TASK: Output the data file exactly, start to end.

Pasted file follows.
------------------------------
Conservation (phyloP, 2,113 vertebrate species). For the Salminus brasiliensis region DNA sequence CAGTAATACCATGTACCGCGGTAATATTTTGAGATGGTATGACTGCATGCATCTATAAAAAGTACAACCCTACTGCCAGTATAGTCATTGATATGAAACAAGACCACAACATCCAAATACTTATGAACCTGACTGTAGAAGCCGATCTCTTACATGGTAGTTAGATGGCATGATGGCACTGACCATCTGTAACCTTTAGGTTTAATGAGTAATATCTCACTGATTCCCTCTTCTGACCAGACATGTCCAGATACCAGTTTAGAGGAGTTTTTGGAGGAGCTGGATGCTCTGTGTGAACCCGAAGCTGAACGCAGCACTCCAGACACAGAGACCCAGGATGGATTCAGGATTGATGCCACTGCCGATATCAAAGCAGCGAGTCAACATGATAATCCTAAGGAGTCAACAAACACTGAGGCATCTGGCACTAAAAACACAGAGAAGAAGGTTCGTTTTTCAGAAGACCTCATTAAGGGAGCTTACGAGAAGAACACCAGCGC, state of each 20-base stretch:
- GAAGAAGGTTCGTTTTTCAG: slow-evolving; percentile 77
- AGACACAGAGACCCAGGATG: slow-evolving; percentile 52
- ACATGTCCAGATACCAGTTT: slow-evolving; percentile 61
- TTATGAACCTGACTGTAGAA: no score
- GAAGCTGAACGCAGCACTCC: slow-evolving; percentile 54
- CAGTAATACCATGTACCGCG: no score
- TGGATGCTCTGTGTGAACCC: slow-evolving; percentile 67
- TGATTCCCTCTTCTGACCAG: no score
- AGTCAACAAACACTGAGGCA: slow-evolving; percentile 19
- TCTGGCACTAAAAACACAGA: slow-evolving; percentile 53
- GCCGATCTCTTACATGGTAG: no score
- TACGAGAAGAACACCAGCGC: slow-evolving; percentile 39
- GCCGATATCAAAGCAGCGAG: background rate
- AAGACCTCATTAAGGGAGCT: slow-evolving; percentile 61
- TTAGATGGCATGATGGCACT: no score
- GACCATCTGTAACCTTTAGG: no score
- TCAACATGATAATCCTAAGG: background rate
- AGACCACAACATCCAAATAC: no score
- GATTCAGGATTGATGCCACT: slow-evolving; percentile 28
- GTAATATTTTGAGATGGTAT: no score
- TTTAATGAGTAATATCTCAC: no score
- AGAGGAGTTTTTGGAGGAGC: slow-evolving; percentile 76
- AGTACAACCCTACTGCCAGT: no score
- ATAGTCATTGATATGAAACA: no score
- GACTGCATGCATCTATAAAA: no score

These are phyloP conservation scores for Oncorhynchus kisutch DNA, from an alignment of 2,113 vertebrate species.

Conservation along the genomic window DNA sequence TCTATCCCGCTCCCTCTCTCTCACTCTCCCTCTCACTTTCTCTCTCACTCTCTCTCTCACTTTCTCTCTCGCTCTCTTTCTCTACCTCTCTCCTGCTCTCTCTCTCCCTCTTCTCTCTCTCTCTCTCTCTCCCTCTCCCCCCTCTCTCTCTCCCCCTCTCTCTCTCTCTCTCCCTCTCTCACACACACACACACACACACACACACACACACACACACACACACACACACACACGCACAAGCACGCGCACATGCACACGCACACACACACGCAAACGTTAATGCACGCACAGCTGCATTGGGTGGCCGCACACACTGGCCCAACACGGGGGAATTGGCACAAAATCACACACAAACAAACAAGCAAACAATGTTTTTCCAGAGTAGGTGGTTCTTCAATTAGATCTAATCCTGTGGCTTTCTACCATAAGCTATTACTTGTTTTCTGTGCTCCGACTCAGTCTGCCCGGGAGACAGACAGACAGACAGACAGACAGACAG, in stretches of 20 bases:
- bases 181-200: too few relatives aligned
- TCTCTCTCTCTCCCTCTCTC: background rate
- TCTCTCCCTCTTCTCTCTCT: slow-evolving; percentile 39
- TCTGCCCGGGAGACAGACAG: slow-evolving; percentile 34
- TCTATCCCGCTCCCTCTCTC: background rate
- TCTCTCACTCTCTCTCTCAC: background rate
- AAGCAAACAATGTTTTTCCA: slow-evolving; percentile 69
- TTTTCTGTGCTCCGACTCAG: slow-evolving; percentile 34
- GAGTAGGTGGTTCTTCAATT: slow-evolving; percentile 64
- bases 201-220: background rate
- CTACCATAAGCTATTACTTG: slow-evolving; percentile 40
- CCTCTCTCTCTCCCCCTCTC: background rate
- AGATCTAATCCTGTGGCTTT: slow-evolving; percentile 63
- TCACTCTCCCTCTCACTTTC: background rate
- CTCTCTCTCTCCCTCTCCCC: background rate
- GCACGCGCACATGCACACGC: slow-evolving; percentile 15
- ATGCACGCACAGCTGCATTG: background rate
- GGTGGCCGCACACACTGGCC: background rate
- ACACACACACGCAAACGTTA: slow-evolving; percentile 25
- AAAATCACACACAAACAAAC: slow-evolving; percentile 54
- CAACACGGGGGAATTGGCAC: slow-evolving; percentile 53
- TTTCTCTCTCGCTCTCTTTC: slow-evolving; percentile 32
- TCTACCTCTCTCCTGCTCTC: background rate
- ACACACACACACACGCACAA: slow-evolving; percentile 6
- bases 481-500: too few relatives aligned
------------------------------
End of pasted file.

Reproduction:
Conservation (phyloP, 2,113 vertebrate species). For the Salminus brasiliensis region DNA sequence CAGTAATACCATGTACCGCGGTAATATTTTGAGATGGTATGACTGCATGCATCTATAAAAAGTACAACCCTACTGCCAGTATAGTCATTGATATGAAACAAGACCACAACATCCAAATACTTATGAACCTGACTGTAGAAGCCGATCTCTTACATGGTAGTTAGATGGCATGATGGCACTGACCATCTGTAACCTTTAGGTTTAATGAGTAATATCTCACTGATTCCCTCTTCTGACCAGACATGTCCAGATACCAGTTTAGAGGAGTTTTTGGAGGAGCTGGATGCTCTGTGTGAACCCGAAGCTGAACGCAGCACTCCAGACACAGAGACCCAGGATGGATTCAGGATTGATGCCACTGCCGATATCAAAGCAGCGAGTCAACATGATAATCCTAAGGAGTCAACAAACACTGAGGCATCTGGCACTAAAAACACAGAGAAGAAGGTTCGTTTTTCAGAAGACCTCATTAAGGGAGCTTACGAGAAGAACACCAGCGC, state of each 20-base stretch:
- GAAGAAGGTTCGTTTTTCAG: slow-evolving; percentile 77
- AGACACAGAGACCCAGGATG: slow-evolving; percentile 52
- ACATGTCCAGATACCAGTTT: slow-evolving; percentile 61
- TTATGAACCTGACTGTAGAA: no score
- GAAGCTGAACGCAGCACTCC: slow-evolving; percentile 54
- CAGTAATACCATGTACCGCG: no score
- TGGATGCTCTGTGTGAACCC: slow-evolving; percentile 67
- TGATTCCCTCTTCTGACCAG: no score
- AGTCAACAAACACTGAGGCA: slow-evolving; percentile 19
- TCTGGCACTAAAAACACAGA: slow-evolving; percentile 53
- GCCGATCTCTTACATGGTAG: no score
- TACGAGAAGAACACCAGCGC: slow-evolving; percentile 39
- GCCGATATCAAAGCAGCGAG: background rate
- AAGACCTCATTAAGGGAGCT: slow-evolving; percentile 61
- TTAGATGGCATGATGGCACT: no score
- GACCATCTGTAACCTTTAGG: no score
- TCAACATGATAATCCTAAGG: background rate
- AGACCACAACATCCAAATAC: no score
- GATTCAGGATTGATGCCACT: slow-evolving; percentile 28
- GTAATATTTTGAGATGGTAT: no score
- TTTAATGAGTAATATCTCAC: no score
- AGAGGAGTTTTTGGAGGAGC: slow-evolving; percentile 76
- AGTACAACCCTACTGCCAGT: no score
- ATAGTCATTGATATGAAACA: no score
- GACTGCATGCATCTATAAAA: no score

These are phyloP conservation scores for Oncorhynchus kisutch DNA, from an alignment of 2,113 vertebrate species.

Conservation along the genomic window DNA sequence TCTATCCCGCTCCCTCTCTCTCACTCTCCCTCTCACTTTCTCTCTCACTCTCTCTCTCACTTTCTCTCTCGCTCTCTTTCTCTACCTCTCTCCTGCTCTCTCTCTCCCTCTTCTCTCTCTCTCTCTCTCTCCCTCTCCCCCCTCTCTCTCTCCCCCTCTCTCTCTCTCTCTCCCTCTCTCACACACACACACACACACACACACACACACACACACACACACACACACACACACGCACAAGCACGCGCACATGCACACGCACACACACACGCAAACGTTAATGCACGCACAGCTGCATTGGGTGGCCGCACACACTGGCCCAACACGGGGGAATTGGCACAAAATCACACACAAACAAACAAGCAAACAATGTTTTTCCAGAGTAGGTGGTTCTTCAATTAGATCTAATCCTGTGGCTTTCTACCATAAGCTATTACTTGTTTTCTGTGCTCCGACTCAGTCTGCCCGGGAGACAGACAGACAGACAGACAGACAGACAG, in stretches of 20 bases:
- bases 181-200: too few relatives aligned
- TCTCTCTCTCTCCCTCTCTC: background rate
- TCTCTCCCTCTTCTCTCTCT: slow-evolving; percentile 39
- TCTGCCCGGGAGACAGACAG: slow-evolving; percentile 34
- TCTATCCCGCTCCCTCTCTC: background rate
- TCTCTCACTCTCTCTCTCAC: background rate
- AAGCAAACAATGTTTTTCCA: slow-evolving; percentile 69
- TTTTCTGTGCTCCGACTCAG: slow-evolving; percentile 34
- GAGTAGGTGGTTCTTCAATT: slow-evolving; percentile 64
- bases 201-220: background rate
- CTACCATAAGCTATTACTTG: slow-evolving; percentile 40
- CCTCTCTCTCTCCCCCTCTC: background rate
- AGATCTAATCCTGTGGCTTT: slow-evolving; percentile 63
- TCACTCTCCCTCTCACTTTC: background rate
- CTCTCTCTCTCCCTCTCCCC: background rate
- GCACGCGCACATGCACACGC: slow-evolving; percentile 15
- ATGCACGCACAGCTGCATTG: background rate
- GGTGGCCGCACACACTGGCC: background rate
- ACACACACACGCAAACGTTA: slow-evolving; percentile 25
- AAAATCACACACAAACAAAC: slow-evolving; percentile 54
- CAACACGGGGGAATTGGCAC: slow-evolving; percentile 53
- TTTCTCTCTCGCTCTCTTTC: slow-evolving; percentile 32
- TCTACCTCTCTCCTGCTCTC: background rate
- ACACACACACACACGCACAA: slow-evolving; percentile 6
- bases 481-500: too few relatives aligned